The Colorado Statesman — Activists urge Bennet to back antibiotics legislation

Activists urge Bennet to back antibiotics legislation


By Rachel Alexander

The Colorado Statesman

Imagine taking a family member to an urgent care clinic for a simple sore throat only to watch them die a few days later.

That was the story told by one of the people who joined Food & Water Watch in a meeting with Sen. Michael Bennet’s staff on Wednesday. The environmentalist group was asking the senator to commit to sponsoring Senate legislation called the Preventing Antibiotic Resistance Act.

Eight people gathered outside the senator’s Denver office after the meeting for a press conference, where they expressed disappointment the senator still hasn’t taken a position on the bill.

Supporters of the Preventing Antibiotic Resistance Act gathered outside Sen. Michael Bennet’s Denver office on June 10 calling on him to sponsor the legislation.

Photo by Rachel Alexander/The Colorado Statesman

“In late December 2013, my completely healthy baby brother, 57 years old, had a little scratchy throat, started feeling sick, went to urgent care,” said Bob James, describing why he became involved on the issue. “He developed some type of infection, MRSA or something that was resistant to any antibiotics, and he passed away within like four days.”

Supporters of the legislation say infections such as the one that killed James’s brother have become more prevalent because industrial meat operations use antibiotics as a preventative for their animals. The prevalence of antibiotics in the food supply has created antibiotic-resistant “superbugs,” they say.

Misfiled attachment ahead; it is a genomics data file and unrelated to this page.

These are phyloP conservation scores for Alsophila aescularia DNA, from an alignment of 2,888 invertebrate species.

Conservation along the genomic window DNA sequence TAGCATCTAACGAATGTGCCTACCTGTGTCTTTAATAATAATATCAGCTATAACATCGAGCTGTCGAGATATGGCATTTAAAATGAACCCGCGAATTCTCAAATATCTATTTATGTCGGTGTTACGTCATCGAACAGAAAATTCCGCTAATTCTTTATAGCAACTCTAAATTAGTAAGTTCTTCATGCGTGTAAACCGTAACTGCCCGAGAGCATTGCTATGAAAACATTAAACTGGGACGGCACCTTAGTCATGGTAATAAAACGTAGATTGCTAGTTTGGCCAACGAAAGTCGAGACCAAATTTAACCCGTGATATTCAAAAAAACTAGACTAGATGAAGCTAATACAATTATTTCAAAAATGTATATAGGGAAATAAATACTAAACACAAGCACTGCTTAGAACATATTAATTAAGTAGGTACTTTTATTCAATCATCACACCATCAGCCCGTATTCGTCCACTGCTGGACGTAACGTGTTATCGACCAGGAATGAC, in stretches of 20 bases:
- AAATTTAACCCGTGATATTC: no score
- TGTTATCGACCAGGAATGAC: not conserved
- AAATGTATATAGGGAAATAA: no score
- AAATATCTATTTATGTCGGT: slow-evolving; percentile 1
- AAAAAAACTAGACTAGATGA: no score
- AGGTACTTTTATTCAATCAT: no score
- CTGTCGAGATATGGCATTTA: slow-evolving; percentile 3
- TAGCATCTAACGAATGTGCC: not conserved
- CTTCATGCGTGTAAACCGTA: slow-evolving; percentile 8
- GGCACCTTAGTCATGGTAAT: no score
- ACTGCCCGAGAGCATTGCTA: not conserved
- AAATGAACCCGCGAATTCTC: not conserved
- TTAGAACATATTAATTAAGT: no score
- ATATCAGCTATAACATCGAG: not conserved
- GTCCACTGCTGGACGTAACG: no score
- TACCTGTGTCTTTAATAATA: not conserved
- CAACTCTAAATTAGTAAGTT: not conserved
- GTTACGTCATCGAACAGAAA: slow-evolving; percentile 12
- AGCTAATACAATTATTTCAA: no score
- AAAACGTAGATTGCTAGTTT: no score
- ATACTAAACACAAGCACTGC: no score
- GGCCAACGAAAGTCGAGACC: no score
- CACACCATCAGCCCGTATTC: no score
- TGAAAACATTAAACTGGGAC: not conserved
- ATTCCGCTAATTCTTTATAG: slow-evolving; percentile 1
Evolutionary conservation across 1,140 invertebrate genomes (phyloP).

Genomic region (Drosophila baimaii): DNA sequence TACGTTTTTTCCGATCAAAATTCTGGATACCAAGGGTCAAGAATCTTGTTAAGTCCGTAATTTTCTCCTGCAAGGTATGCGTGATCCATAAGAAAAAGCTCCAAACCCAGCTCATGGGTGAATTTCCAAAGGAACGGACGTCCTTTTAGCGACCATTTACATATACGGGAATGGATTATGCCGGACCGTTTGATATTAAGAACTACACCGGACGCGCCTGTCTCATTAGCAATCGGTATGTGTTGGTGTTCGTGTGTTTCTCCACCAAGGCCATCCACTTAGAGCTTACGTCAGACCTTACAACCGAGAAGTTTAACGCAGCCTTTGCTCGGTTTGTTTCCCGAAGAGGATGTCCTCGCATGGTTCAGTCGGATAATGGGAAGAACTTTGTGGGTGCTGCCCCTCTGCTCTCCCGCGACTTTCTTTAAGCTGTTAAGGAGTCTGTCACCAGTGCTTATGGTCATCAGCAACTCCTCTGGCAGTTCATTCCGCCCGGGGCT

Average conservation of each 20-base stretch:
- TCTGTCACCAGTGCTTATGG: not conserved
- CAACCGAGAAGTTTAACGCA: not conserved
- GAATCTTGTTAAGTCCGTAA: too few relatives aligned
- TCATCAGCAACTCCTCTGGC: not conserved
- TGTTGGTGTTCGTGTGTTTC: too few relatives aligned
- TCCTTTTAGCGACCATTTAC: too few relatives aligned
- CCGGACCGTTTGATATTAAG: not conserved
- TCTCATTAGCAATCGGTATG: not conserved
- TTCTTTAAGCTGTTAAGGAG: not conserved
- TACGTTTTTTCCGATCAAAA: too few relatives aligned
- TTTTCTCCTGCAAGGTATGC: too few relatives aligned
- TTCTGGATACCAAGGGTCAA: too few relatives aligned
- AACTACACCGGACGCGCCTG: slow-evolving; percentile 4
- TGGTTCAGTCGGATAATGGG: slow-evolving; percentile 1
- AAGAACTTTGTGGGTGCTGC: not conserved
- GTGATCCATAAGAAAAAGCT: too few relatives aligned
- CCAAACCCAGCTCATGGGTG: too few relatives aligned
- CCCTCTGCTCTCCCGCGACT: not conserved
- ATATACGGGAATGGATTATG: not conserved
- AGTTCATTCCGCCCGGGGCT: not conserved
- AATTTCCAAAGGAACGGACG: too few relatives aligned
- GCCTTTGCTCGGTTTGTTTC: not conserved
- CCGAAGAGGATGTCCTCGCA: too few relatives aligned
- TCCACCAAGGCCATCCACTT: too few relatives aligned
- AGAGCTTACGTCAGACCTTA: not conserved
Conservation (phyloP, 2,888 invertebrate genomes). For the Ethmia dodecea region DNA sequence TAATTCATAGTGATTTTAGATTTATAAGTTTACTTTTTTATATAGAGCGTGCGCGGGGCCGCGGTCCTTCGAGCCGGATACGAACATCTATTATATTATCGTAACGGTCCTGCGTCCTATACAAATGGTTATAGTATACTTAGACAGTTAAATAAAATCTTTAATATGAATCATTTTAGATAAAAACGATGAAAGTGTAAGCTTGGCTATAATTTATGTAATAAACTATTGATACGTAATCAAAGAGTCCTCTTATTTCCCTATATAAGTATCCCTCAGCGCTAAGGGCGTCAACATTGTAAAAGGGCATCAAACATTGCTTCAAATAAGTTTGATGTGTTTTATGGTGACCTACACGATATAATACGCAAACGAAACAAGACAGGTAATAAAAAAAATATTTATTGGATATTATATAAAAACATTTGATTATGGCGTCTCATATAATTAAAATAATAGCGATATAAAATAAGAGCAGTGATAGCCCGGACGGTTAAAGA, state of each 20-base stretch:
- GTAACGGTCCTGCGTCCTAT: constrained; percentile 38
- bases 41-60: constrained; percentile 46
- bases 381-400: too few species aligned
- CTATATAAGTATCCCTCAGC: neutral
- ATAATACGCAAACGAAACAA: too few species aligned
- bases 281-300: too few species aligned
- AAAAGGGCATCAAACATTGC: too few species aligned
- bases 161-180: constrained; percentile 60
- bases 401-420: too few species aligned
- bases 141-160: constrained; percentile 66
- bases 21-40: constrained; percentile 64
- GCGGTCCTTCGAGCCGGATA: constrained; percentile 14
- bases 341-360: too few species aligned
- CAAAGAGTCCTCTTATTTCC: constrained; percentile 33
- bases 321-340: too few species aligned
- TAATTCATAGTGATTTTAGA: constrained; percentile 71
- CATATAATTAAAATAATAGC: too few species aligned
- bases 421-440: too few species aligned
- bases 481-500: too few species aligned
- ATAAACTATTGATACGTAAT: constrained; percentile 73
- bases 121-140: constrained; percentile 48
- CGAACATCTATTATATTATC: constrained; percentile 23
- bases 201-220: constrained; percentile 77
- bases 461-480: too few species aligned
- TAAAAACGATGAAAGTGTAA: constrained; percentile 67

“Antibiotics treat bacterial infections,” states a press release issued by the group. “They are not meant to be used preventively. Yet, 80 percent of all antibiotics sold in the United States — the same drugs used to treat bacterial infections in people — are administered improperly to otherwise healthy farm animals in an attempt (to) prevent the spread of diseases exacerbated by overcrowded and unsanitary living conditions. By giving animals low daily doses of antibiotics, factory farm operators create the ideal conditions for ‘superbugs’ — bacteria that gradually build a resistance to antibiotics due to routine exposure.”

James said his family had two autopsies performed on his brother and that neither found any cause for his death other than the infection that failed to respond to antibiotics.

“He was 57 years old, no history of heart disease, no diabetes, no high blood pressure, nothing,” James said. “There wasn’t time. Perhaps if he had lived a week or two or three, perhaps they would have found something. But it just moved so quickly. I don’t want any other family to go through tragedy. That’s something that I don’t want anybody else to have to do.”

Lisa Trope, a Colorado organizer for Food & Water Watch, said the group has been discussing the issue and the legislation with Bennet and his staff for two years.

“We’ve sent in over 2,500 petitions, over 2,300 emails, over 300 phone calls. Every staff that’s relevant to this issue, we’ve met with,” she said.

California Sen. Diane Feinstein, a Democrat, introduced PARA in the Senate on March 2.